Tag Archives: American lobster

NOAA Fisheries Seeks Comments on Future Reporting Requirements for the American Lobster Fishery

The Atlantic States Marine Fisheries Commission recently approved Addendum XXVI to Amendment 3 of the Interstate Fisheries Management Plan for American Lobster to improve the scope and type of data collected in the lobster fishery in order to improve stock assessments, assess potential impacts of wind farms, and better assess interactions with marine mammals. The addendum includes recommendations to: Require all federal lobster permit holders to report on catches for each fishing trip. Have NOAA Fisheries collect data on where, when, and how long fishermen are fishing. Expand NOAA Fisheries’ offshore biological sampling program. >click to read<17:07

Scandinavian biologists see threat in crossbreeding by American, European lobsters

Scandinavian biologists say American and European lobsters are crossbreeding and their offspring can survive in European waters, but it is too early to tell if the hybrids can reproduce. Susanne Eriksson of the University of Gothenberg in Sweden and Ann-Lisbeth Agnalt of the Institute of Marine Research in Norway presented their findings on the threat that American lobsters found in the northeast Atlantic Ocean pose to their smaller European cousins Tuesday during the second day of the International Conference and Workshop on Lobster Biology & Management in Portland.,,, The EU said it might one day explore other protective measures that would not be so disruptive to trade if Sweden returns with further proof of an invasion. click here to read the story 08:38

EU approves Sweden’s American lobster assessment

lobsterDM0811_468x521The Swedish risk assessment of American lobster is now approved by the EU, furthering the process that could lead to American lobster being added to the list of invasive species. ‘It is of course positive that our risk assessment meets the requirements of the EU regulation,’ said Sofia Brockmark of the Swedish Agency for Maritime and Water Management (HaV). The regulation aims to prevent, minimise and mitigate the impacts of invasive alien species of animals and nature, human health or the economy. It requires Member States, inter alia, to identify how the species spread and to ensure that the spread is stopped or limited. The species on the list are also subject to various restrictions, including the ban on the import, breeding or keeping alive. Now that the risk assessment has been approved by the EU’s scientific forum for invasive alien species, it can be put forward to the EU’s executive committee. Read the story here 09:03

Lobster Council of Canada working with European governments to combat threat to live lobster imports

 lobsterThe discovery of several dozen live lobsters in Swedish waters earlier this year is jeopardizing future imports to Europe from North America. In Canada, there is work being done to prevent that move. Geoff Irvine, executive director of the Lobster Council of Canada, says the organization has been working on this issue for months. “We just want everyone to be aware that it is being attacked very aggressively,” he said. The Swedish Agency for Marine and Water Management is spearheading a drive to stop the import of live lobsters from North American exporters. It has asked the European Union to bar these imports. The agency considers the American lobster an alien species in Swedish waters and has satated the lobsters’ presence could introduce new and “very serious diseases and parasites that may affect domestic European lobster and other shellfish.”  Read the rest here 10:30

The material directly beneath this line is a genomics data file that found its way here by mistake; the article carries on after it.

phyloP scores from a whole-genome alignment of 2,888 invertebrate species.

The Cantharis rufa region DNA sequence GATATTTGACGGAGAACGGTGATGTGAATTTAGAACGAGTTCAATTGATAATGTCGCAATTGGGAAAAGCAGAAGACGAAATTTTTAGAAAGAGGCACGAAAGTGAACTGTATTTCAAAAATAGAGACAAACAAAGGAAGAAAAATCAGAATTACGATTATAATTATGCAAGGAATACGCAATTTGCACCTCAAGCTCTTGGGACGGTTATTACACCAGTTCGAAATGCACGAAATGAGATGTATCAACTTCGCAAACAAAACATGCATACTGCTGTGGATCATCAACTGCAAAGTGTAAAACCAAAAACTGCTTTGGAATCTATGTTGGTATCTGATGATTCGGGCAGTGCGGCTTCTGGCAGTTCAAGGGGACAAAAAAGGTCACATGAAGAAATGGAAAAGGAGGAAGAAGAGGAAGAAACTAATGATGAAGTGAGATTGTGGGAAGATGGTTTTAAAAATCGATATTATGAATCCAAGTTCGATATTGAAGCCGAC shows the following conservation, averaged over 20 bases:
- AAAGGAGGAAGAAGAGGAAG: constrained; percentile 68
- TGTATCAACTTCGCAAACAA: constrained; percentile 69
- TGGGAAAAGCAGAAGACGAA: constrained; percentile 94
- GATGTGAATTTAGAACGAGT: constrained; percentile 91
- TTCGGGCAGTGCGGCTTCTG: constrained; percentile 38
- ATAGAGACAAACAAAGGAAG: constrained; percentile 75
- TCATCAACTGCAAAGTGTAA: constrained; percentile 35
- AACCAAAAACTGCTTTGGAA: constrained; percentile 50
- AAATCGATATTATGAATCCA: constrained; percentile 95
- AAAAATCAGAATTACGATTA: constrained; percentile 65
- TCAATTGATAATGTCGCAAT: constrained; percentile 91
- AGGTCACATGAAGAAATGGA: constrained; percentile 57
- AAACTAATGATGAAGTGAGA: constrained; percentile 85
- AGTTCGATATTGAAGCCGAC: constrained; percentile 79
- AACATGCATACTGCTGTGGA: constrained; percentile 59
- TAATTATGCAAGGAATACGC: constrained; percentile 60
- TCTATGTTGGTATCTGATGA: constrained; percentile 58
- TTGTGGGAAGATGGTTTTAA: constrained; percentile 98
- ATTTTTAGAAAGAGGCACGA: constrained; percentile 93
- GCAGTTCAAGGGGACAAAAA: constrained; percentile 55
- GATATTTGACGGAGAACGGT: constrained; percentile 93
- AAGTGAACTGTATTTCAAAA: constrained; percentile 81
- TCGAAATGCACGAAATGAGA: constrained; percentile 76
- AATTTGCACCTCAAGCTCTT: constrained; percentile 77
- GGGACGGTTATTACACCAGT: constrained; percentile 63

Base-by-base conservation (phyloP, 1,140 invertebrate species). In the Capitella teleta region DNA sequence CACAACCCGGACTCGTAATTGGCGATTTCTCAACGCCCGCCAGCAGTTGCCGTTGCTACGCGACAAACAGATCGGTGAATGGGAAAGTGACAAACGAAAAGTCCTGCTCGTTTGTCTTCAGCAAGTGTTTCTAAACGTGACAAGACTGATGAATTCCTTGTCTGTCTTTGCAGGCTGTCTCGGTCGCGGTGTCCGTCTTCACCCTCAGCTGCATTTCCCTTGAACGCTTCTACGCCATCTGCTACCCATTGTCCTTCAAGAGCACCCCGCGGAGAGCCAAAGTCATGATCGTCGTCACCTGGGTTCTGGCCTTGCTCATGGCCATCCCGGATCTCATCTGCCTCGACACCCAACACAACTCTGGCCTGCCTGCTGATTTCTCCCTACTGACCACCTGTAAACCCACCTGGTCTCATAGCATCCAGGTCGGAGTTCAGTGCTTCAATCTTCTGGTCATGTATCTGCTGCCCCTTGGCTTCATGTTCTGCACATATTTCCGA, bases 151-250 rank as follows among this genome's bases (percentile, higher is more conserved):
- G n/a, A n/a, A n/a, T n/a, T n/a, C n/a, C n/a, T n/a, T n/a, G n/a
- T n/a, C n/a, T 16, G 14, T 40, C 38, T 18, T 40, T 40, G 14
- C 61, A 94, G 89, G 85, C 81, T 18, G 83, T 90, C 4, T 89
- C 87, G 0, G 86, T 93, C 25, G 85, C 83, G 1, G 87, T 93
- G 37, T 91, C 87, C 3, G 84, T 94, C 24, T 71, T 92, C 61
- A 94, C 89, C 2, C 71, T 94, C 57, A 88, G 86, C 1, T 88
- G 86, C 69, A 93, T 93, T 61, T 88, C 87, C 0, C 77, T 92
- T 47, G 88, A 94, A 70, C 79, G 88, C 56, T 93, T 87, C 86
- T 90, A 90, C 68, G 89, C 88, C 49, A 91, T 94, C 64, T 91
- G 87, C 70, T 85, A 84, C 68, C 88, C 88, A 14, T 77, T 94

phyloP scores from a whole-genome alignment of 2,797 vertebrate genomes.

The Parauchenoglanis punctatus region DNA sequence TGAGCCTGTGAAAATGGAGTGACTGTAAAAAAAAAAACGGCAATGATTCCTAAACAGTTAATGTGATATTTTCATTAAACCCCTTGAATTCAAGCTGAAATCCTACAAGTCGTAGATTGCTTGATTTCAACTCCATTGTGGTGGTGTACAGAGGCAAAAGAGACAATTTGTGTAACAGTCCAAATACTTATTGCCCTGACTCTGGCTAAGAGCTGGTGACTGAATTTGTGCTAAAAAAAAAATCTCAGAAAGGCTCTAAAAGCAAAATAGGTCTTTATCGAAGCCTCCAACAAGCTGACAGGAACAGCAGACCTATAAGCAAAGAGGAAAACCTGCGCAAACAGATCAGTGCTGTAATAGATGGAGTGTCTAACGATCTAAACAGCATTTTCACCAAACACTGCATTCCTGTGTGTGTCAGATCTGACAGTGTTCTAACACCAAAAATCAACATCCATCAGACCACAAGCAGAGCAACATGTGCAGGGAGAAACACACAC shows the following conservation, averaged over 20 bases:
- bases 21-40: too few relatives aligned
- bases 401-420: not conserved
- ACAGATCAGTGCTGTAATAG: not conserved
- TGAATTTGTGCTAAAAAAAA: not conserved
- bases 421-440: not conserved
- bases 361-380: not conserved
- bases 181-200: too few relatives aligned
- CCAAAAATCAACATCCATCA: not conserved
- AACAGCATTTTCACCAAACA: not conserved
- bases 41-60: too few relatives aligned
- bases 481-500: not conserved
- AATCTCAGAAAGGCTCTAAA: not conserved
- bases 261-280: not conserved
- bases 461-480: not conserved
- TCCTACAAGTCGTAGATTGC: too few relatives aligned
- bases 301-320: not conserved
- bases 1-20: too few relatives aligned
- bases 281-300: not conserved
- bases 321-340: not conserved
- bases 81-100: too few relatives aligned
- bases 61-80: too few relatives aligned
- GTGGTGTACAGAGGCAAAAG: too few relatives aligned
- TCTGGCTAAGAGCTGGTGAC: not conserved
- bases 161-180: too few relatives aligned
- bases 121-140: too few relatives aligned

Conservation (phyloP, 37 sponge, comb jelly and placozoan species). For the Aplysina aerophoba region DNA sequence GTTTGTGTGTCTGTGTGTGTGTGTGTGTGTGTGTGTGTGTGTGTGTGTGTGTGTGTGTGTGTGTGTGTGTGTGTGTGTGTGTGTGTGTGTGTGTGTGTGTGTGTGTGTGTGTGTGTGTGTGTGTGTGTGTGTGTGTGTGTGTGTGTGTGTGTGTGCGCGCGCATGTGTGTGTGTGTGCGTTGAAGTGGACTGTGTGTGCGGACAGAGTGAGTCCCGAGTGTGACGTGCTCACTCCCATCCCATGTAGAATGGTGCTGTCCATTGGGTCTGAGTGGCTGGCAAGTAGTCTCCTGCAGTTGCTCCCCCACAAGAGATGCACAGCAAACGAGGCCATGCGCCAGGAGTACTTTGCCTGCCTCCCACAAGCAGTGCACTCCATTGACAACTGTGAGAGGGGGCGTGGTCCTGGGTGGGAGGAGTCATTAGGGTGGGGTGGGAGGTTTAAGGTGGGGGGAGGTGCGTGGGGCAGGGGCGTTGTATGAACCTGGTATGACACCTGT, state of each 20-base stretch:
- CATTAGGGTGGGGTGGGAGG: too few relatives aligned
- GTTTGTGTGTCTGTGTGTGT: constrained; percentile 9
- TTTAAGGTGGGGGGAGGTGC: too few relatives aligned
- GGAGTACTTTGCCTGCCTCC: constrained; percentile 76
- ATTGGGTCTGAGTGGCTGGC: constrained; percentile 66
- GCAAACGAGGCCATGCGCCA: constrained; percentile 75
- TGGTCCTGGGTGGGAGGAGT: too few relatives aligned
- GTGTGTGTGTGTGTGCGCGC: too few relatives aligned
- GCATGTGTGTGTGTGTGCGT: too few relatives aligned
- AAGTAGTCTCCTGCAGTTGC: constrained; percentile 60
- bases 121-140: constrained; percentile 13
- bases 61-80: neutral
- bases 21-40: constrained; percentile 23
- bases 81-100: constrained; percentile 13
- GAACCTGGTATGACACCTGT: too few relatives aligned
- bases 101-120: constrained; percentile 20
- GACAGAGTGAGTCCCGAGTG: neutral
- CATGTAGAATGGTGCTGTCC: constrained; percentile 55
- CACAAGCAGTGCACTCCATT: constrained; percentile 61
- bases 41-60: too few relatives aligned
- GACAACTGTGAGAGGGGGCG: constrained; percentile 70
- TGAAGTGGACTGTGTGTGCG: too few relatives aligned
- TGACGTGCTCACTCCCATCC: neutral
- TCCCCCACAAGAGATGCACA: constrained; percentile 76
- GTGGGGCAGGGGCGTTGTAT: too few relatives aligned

American lobster in high demand in China

lobsterDM0811_468x521EXPORTS of US lobster to China have rocketed in the past few years, largely to satisfy the appetites of the communist country’s growing middle class, to whom a steamed, whole crustacean – flown in live from the United States – is not just a festive delicacy and a good-luck symbol but also a mark of prosperity. And that’s good news for Maine, far and away the US’ No 1 lobster state, where the boom has put more money in the pockets of lobstermen and kept shippers and processors busy, especially during the usually slack northern midwinter months. Read the rest here 11:52

American lobster: the new Chinese New Year delicacy – a good-luck symbol but also a mark of prosperity

Now on the menu in Beijing for Chinese New Year: lots and lots of American lobster. Exports of U.S. lobster to China have rocketed in the past few years, largely to satisfy the appetites of the communist country’s growing middle class, to whom a steamed, whole crustacean — flown in live from the United States — is not just a festive delicacy and . Read the rest here 07:38

The New Lobster Frontier! From Britain – This is why you’ll probably be eating American lobster soon.

The last year’s Scottish lobster catch was 90 per cent down year-on year, he says, and the ponds and vats in which the Autumn catch was stockpiled for distribution over the Christmas period are now long empty.lobster